Moving East – Jimmy Rankin (reviewed by T. Bebedor

With over 7,000 kilometres of coastline, it’s little surprise that music from the Canadian province of Nova Scotia is heavily influenced by the sea. This music is called ‘East Coast’ and represents the styles of music hailing from the Atlantic coast of Canada, bluntly put it’s a blend of maritime-folk with a heavy dose of Celtic-influenced sea shanties with tales of sailors, sea journeys and celebrating a safe return.

One would imagine this is the type of music that would travel from port to port, from Southampton to the boat yards of Newcastle or Belfast and Dublin and then on to who knows where across the Atlantic to find itself in the bars and haunts of the fishermen. The music is foot stomping, catchy and surprisingly engaging but this isn’t a matter of a one trick pony with the same thing being repeated over the course of the 11 songs on offer. Of course there are the worker songs, the songs that accompany the repetitive motion of rowing or hauling ropes, songs gangs of workers would sing to pass the time, but there are ballads, shanties and a rip-roaring folk-rock song in ‘Been Away’ and the final song, a fiddle medley could have been recorded from a Friday night ceilidh where the drinks are sinking and the promises are being made to a loved one or to the ocean itself.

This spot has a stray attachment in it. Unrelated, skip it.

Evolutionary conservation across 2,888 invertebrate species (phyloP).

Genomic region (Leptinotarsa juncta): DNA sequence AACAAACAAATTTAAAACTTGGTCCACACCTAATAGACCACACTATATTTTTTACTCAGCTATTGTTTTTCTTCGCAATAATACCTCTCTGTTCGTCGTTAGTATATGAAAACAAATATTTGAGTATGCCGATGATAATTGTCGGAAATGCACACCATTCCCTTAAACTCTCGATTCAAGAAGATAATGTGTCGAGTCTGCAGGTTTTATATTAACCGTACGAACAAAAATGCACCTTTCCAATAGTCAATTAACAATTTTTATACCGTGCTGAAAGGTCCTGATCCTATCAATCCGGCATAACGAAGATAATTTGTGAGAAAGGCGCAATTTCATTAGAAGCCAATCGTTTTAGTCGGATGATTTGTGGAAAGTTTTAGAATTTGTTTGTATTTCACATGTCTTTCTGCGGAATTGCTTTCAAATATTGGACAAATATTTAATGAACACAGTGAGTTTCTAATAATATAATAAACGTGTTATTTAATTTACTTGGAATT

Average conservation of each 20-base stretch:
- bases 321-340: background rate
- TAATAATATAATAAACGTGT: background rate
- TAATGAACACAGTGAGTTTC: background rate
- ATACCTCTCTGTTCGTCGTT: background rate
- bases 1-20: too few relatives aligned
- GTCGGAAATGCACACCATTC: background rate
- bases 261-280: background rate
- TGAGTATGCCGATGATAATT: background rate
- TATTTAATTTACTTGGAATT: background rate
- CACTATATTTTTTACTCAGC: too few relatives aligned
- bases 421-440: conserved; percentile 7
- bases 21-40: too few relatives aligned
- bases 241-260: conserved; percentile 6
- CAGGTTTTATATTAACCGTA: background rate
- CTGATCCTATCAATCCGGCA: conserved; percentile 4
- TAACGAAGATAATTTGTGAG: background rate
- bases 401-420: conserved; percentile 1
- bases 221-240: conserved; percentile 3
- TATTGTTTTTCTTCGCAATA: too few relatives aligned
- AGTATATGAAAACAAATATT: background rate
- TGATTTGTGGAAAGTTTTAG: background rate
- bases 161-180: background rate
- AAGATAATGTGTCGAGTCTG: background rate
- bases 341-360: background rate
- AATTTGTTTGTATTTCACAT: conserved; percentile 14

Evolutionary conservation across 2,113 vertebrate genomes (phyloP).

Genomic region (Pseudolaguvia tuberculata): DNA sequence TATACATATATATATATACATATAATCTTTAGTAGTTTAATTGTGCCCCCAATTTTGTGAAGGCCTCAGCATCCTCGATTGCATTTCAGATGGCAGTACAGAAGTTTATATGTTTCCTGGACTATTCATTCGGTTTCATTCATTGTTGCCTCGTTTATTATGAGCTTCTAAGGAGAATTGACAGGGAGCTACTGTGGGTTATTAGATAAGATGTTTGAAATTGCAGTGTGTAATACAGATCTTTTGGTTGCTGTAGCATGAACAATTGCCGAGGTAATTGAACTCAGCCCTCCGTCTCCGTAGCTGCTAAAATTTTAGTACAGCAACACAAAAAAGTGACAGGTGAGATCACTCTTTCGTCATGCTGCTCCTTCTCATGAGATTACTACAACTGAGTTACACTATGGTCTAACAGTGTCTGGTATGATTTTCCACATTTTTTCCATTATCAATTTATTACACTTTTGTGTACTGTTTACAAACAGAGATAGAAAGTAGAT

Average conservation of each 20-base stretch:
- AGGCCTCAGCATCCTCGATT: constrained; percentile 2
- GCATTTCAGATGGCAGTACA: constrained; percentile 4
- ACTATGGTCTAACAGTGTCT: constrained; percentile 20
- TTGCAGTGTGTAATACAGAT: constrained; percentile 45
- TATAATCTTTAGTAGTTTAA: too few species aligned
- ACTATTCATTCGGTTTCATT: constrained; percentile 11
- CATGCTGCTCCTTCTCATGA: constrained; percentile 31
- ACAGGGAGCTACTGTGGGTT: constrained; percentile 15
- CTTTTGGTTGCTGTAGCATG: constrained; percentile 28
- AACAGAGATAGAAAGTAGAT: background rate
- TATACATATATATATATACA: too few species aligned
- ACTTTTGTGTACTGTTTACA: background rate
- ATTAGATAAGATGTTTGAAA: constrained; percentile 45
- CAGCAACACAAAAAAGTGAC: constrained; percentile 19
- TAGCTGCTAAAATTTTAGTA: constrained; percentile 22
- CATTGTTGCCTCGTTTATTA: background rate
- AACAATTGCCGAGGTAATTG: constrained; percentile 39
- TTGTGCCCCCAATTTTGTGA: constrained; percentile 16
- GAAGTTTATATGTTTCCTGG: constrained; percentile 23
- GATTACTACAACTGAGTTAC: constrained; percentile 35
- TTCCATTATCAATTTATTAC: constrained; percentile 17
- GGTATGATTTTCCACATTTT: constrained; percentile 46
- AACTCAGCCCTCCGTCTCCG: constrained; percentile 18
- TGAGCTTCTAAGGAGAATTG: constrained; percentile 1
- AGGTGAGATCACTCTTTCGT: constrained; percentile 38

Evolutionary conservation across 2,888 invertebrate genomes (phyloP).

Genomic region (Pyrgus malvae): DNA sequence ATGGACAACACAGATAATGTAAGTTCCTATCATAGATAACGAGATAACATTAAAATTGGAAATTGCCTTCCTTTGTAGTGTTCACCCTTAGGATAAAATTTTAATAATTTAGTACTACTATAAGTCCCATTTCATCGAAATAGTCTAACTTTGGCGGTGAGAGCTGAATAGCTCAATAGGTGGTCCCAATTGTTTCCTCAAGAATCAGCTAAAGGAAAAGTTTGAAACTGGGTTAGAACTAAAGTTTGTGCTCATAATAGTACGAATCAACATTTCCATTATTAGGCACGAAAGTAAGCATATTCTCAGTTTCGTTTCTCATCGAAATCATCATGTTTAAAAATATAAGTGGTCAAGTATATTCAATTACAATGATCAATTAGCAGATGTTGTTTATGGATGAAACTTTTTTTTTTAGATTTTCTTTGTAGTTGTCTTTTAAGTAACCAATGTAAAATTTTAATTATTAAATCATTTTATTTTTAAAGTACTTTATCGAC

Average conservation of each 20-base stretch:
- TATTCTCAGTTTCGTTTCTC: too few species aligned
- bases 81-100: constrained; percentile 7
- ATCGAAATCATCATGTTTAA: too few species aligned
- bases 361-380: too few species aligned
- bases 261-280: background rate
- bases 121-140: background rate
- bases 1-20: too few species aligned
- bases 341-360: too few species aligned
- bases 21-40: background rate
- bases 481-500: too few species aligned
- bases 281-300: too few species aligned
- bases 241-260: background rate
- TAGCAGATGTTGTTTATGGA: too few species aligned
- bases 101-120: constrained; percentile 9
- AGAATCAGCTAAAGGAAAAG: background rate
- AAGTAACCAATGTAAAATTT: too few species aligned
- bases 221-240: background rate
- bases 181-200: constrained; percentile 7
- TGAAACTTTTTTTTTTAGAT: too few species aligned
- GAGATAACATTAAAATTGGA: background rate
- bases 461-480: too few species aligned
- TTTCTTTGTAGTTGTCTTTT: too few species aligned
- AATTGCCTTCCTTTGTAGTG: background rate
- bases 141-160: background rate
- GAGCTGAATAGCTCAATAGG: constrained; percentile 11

At first listen it’s a thigh-slapping affair, allow the mood and songs to draw you in and you’ll be hearing the cold Atlantic slapping against the pebbled beaches, but given further listens and the lyrics and stories will take hold, the tall tales of maritime tradition, the craggy men of the sea and men who wish to return from the oceans grasp yet know their legs won’t stay on firm land for too long without hearing her temptations.

Jimmy Rankin is a bit of a traditionalist where this music is involved, having grown up in Nova Scotia, he travelled and settled down in Nashville but it’s clear his heart lies among the salt and surf because he’s unashamedly produced an album not only celebrating the geography of the place but also the tradition, and influences, of the sea traveller, there are bagpipes, mandolin and a ‘gang’ choir that give the whole feel a sing-a-long quality. If you like folk music, then this might be a nice detour to take from the norm, also, if you like song writers with a grasp on their history writing traditional songs about a time and lifestyle we know little of, definitely give this a try.

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